WRITING: Group Therapy

We’ve attempted to rekindle an on-campus writing group that survived for about three years before dwindling down to a dedicated two or three.  There seemed to be a call for it; potential new writers who hadn’t been around when the old group was active.  But getting together a bunch of people who are truly dedicated in their need to write and working around schedules is a tough thing to do.

Initially the group forms as the fallout of a creative writing class. While a large portion of the populace "has a novel in them," most don’t have the ambition or time to put in the effort that writing requires and the desire takes a backseat to the demands of career, family, or the allure of other hobbies and interests.  There are some more serious writers who prefer to follow the lonely road of writing and simply may not need the interaction and camaraderie of a group.  The romantic image of Dylan and Shelley and Keats in a cafe discussing craft and social movements doesn’t fit with the modern chaos of life.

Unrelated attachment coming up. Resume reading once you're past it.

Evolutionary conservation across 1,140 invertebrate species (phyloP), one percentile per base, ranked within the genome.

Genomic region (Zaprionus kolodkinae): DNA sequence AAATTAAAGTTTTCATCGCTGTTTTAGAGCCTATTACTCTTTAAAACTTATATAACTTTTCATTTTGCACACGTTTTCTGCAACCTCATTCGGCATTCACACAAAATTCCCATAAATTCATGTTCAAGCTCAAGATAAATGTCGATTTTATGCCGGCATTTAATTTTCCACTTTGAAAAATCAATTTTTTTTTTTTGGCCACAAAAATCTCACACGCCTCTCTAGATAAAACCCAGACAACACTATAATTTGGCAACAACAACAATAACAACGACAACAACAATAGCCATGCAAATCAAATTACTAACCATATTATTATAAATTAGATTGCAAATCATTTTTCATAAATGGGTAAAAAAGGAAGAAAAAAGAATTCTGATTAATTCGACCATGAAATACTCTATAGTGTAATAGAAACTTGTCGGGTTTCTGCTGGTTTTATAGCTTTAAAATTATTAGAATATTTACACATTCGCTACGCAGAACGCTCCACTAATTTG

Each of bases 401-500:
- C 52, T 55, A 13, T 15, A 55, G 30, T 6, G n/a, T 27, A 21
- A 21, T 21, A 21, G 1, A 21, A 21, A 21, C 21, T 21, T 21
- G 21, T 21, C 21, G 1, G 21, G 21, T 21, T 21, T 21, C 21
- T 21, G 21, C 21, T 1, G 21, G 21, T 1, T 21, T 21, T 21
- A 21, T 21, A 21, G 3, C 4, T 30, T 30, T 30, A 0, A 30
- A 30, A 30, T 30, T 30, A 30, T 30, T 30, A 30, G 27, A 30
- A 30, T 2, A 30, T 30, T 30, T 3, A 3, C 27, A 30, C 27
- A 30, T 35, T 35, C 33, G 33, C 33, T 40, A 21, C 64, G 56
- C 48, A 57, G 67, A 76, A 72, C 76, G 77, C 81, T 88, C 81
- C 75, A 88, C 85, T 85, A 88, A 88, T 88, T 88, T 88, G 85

There are many successful gatherings of writers and it’d be interesting to study the criteria to understand whether their standing is based on location, social interest, immersion in the field, availability of time, or an inner need to be involved in the craft on a level above and beyond the chair and laptop.

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